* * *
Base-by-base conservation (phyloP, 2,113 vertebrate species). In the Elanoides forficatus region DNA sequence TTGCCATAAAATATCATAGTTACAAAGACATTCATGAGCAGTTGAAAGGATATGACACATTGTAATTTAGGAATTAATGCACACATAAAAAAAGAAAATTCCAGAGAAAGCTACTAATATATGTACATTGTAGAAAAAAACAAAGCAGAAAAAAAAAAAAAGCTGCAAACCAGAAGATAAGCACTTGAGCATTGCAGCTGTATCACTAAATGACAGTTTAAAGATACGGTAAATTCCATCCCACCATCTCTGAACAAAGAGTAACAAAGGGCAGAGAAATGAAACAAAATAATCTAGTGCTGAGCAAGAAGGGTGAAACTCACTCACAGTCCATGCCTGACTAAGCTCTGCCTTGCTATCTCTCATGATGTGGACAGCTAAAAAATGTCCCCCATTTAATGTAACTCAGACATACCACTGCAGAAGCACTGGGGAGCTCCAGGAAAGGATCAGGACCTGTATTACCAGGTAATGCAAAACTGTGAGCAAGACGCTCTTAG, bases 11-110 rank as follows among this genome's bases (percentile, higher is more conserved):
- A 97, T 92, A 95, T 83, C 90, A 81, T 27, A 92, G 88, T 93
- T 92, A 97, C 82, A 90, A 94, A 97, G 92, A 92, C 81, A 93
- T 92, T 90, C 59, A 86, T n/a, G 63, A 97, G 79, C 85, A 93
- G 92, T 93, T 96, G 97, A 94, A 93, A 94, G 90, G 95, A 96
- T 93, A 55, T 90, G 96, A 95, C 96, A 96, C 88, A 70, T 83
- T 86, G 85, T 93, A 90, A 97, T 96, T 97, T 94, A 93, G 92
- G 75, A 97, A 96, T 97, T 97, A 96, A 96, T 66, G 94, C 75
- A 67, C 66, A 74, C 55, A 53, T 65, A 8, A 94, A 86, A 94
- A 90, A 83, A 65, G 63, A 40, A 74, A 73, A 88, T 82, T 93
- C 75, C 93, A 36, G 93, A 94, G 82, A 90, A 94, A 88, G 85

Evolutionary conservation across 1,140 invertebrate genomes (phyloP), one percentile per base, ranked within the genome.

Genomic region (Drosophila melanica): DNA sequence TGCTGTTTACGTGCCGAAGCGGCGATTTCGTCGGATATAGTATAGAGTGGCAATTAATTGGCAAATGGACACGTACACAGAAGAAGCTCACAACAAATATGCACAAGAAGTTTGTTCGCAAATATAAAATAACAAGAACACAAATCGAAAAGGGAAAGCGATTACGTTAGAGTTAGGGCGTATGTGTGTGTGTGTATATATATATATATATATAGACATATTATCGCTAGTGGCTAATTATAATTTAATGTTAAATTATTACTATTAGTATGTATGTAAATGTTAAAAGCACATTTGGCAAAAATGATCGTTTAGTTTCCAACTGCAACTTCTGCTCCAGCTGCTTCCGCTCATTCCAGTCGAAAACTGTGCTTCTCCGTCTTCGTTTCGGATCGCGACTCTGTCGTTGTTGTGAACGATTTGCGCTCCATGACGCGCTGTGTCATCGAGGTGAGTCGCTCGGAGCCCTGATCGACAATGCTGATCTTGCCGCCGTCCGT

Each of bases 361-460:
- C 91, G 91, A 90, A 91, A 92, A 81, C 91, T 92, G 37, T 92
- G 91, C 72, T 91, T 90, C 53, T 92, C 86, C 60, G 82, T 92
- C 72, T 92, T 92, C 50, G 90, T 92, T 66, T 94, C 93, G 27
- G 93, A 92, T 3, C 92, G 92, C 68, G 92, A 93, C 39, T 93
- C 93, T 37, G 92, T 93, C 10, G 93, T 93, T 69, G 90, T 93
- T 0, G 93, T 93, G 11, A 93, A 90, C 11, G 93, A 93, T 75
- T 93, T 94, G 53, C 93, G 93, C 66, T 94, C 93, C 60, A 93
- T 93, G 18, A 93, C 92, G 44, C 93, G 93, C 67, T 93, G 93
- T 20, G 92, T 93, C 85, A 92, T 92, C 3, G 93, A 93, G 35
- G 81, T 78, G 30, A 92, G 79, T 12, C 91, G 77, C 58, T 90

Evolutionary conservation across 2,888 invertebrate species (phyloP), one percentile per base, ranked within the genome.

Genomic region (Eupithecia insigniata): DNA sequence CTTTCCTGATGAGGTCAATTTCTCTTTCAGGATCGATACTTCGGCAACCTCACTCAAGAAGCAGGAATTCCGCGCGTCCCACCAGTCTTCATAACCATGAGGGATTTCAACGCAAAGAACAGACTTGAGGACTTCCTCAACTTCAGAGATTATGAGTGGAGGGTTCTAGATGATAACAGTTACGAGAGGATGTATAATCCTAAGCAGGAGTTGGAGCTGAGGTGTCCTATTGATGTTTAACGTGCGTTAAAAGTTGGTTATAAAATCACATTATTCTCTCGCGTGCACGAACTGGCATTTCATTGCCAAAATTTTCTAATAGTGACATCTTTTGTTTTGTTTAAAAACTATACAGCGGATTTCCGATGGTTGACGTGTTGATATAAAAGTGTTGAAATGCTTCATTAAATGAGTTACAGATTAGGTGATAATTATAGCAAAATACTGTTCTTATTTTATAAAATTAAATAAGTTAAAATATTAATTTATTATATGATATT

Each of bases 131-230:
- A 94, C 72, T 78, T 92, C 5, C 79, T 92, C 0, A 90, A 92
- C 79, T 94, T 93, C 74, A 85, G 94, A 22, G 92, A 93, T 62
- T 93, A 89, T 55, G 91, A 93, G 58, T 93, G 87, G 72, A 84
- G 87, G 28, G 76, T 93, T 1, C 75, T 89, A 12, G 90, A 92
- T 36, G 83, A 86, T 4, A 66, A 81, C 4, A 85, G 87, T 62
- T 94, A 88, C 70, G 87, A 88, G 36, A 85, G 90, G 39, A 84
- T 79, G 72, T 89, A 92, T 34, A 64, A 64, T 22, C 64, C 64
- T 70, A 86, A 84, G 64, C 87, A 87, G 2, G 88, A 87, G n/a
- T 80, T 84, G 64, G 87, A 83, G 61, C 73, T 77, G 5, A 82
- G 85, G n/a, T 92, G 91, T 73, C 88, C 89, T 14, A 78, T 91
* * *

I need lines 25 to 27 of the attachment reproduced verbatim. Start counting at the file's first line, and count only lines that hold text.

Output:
Evolutionary conservation across 2,888 invertebrate species (phyloP), one percentile per base, ranked within the genome.

Genomic region (Eupithecia insigniata): DNA sequence CTTTCCTGATGAGGTCAATTTCTCTTTCAGGATCGATACTTCGGCAACCTCACTCAAGAAGCAGGAATTCCGCGCGTCCCACCAGTCTTCATAACCATGAGGGATTTCAACGCAAAGAACAGACTTGAGGACTTCCTCAACTTCAGAGATTATGAGTGGAGGGTTCTAGATGATAACAGTTACGAGAGGATGTATAATCCTAAGCAGGAGTTGGAGCTGAGGTGTCCTATTGATGTTTAACGTGCGTTAAAAGTTGGTTATAAAATCACATTATTCTCTCGCGTGCACGAACTGGCATTTCATTGCCAAAATTTTCTAATAGTGACATCTTTTGTTTTGTTTAAAAACTATACAGCGGATTTCCGATGGTTGACGTGTTGATATAAAAGTGTTGAAATGCTTCATTAAATGAGTTACAGATTAGGTGATAATTATAGCAAAATACTGTTCTTATTTTATAAAATTAAATAAGTTAAAATATTAATTTATTATATGATATT

Each of bases 131-230: